The Navy’s Littoral Combat Ship program has been something of a disaster from Day One. What started as a small program to explore future concepts of surface warfare for some niche mission sets has, like so many programs before, grown to the point where the survival of the program is more important than the product of the program. Current plans call for 52 to 55 ships to enter the fleet.
But the Office of the Secretary of Defense, in this age of shrinking budget numbers, is looking for low hanging fruit to prune from the budget tree, and LCS is hanging pretty low.
The Office of the Secretary of Defense reportedly supports the idea of limiting total purchases of littoral combat ships to only 24, far short of the Navy’s goal of 52 ships, sources say.
Stopping at 24 ships would end LCS procurement with the fiscal 2015 budget.
The Navy, according to what sources told Defense News, which is owned by Navy Times’ parent company, is countering with proposals for higher numbers, but strongly advocates going no lower than 32 ships — a number that would continue production another one or two years.
The positions are part of ongoing deliberations to formulate the fiscal 2015 defense budget, due to be submitted to Congress in February. The annual budget process has been heavily disrupted due to sequester cuts, and the White House’s insistence on producing two versions of the budget — a non-sequestration version, called the program objective memorandum — and an alternative POM, incorporating the mandated cuts and hence, far more severe reductions in purchases and programs.
Pentagon budget officials have focused primarily on the ALT POM, and in late August began switching to the POM. The OSD proposal to limit LCS to 24 ships is understood to be part of the ALT POM discussions.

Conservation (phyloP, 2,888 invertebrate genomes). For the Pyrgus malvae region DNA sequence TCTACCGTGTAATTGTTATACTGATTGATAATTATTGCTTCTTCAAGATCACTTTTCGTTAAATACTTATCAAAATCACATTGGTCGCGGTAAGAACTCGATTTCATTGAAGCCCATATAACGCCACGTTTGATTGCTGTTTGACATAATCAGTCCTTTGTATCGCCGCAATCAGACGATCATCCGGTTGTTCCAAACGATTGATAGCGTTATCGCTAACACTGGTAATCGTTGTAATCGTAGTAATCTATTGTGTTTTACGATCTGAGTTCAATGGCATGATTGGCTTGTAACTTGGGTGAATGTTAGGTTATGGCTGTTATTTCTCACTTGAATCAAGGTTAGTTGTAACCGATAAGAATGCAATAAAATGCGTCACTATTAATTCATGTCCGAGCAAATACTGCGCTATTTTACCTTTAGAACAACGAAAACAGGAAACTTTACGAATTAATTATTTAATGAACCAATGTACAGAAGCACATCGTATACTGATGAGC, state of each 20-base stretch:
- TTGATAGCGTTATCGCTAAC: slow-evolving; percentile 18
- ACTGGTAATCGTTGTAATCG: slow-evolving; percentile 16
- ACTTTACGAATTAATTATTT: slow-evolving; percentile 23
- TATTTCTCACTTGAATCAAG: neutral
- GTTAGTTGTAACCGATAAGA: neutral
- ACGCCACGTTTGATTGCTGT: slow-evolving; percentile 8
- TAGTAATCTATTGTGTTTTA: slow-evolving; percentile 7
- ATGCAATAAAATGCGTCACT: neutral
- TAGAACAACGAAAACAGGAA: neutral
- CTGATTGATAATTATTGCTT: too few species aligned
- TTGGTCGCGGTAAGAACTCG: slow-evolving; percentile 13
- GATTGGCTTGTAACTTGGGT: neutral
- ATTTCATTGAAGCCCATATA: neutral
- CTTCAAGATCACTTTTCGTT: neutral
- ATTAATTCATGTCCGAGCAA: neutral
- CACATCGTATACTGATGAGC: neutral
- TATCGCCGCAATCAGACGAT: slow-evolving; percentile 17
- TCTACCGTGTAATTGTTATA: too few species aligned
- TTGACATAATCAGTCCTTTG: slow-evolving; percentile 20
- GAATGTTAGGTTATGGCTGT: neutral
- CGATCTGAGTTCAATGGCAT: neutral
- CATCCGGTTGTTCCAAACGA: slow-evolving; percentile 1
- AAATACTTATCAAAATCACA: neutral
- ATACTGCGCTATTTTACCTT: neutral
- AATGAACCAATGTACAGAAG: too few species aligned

Noted elsewhere in the article is a directive to the Navy to focus on getting the Mine Countermeasures Module for the LCS operational and fielded. That’s actually pretty good advice. The current MCM fleet is slated to be replaced by the LCS family, and is one that is desperately in need of modernization. And MCM has traditionally been slighted by Big Navy, despite the fact that cheap World War I technology mines have done great damage to Navy ships. The USS Samuel B. Roberts, USS Princeton, and USS Tripoli all come to mind as ships badly damaged in the Persian Gulf by simple mines. So OSD giving the Navy a little focus on an important mission, and killing the rest of the LCS program makes sense.
There is, of course, a downside. Those of us opposed to the LCS program have, for nearly a decade now, called for the end of the program with the understanding that it should be replaced with a low cost, multipurpose low end combatant, a replacement for the FFG-7 Perry class frigates* But that won’t happen. When OSD kills LCS, what it will get instead is… nothing. That means the trendline of shrinking surface ships in an already shrinking Navy will get worse. And that’s a bad thing.
But the Navy has done such a poor job of justifying its surface battle fleet to OSD, Congress and the American people that no one trusts it to do any better in a follow on program.
Maybe if Big Navy spent more time thinking about what its mission is, and less worrying about diversity efforts, more people would trust it.
*I understand that the need for an ocean escort optimized for blue water anti-sub warfare has changed. But there will always be a need for low end ships to handle those missions that don’t call for a full up Burke class DDG. Do we really need a Burke for anti-piracy patrols? Or could we maybe get by with a frigate there?